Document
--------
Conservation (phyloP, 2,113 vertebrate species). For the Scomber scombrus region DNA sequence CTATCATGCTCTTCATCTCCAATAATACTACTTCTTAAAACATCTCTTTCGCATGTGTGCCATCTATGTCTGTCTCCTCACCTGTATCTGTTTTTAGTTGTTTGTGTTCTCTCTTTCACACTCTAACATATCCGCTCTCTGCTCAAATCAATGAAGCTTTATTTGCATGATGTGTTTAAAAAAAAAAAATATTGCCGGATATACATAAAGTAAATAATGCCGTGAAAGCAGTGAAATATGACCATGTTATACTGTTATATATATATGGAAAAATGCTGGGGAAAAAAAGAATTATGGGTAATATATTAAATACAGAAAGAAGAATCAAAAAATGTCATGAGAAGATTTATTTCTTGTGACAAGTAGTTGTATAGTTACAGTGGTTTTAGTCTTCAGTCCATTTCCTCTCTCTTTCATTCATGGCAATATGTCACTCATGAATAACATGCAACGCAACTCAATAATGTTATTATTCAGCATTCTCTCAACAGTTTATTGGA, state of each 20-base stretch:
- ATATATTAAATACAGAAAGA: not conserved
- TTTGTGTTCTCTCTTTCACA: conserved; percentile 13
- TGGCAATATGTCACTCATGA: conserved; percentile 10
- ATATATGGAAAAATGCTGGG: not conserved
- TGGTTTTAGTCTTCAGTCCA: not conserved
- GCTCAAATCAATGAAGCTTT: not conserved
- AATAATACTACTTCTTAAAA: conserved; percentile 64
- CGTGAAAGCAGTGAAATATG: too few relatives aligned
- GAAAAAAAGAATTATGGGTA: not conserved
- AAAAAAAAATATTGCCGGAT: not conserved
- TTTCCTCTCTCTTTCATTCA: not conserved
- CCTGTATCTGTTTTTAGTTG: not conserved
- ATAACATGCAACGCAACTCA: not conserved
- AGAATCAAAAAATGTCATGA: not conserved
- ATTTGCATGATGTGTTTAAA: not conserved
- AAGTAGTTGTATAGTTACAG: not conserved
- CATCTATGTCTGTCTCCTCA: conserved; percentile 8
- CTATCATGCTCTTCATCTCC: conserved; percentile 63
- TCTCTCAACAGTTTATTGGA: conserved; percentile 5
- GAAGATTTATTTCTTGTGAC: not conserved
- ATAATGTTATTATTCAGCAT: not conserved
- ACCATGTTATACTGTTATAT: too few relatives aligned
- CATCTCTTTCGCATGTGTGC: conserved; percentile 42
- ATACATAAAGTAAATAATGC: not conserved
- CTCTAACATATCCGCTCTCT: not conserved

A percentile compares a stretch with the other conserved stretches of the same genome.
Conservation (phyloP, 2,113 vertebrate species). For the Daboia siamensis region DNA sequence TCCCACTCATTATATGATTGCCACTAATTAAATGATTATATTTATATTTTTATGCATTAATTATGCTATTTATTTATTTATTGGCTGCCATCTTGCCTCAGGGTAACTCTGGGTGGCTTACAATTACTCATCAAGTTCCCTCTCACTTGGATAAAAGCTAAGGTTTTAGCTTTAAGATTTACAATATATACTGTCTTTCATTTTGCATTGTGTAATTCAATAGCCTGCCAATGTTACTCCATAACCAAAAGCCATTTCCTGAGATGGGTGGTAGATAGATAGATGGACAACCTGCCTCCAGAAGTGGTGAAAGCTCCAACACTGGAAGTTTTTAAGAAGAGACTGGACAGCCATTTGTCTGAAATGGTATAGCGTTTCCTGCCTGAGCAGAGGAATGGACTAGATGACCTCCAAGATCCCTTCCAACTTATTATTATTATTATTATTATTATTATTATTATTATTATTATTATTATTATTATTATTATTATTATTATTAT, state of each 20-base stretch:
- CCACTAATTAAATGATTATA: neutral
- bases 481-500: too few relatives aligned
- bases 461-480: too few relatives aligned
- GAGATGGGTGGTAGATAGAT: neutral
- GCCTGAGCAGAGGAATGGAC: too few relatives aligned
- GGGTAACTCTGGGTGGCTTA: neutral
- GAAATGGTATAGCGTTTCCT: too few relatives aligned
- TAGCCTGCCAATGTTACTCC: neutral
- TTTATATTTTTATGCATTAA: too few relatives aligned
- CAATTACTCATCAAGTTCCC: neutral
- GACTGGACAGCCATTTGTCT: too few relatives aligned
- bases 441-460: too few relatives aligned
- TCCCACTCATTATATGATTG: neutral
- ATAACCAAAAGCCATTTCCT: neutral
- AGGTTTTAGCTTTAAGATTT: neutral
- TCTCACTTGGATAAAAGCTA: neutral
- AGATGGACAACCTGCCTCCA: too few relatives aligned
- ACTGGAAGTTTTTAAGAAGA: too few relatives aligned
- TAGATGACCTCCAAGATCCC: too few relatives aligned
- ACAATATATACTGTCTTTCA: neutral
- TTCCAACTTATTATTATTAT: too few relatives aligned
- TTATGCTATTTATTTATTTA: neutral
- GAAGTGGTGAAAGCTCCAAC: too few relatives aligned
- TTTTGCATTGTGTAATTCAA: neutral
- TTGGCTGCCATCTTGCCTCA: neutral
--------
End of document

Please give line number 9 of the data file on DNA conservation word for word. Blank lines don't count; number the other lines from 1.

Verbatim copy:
- CGTGAAAGCAGTGAAATATG: too few relatives aligned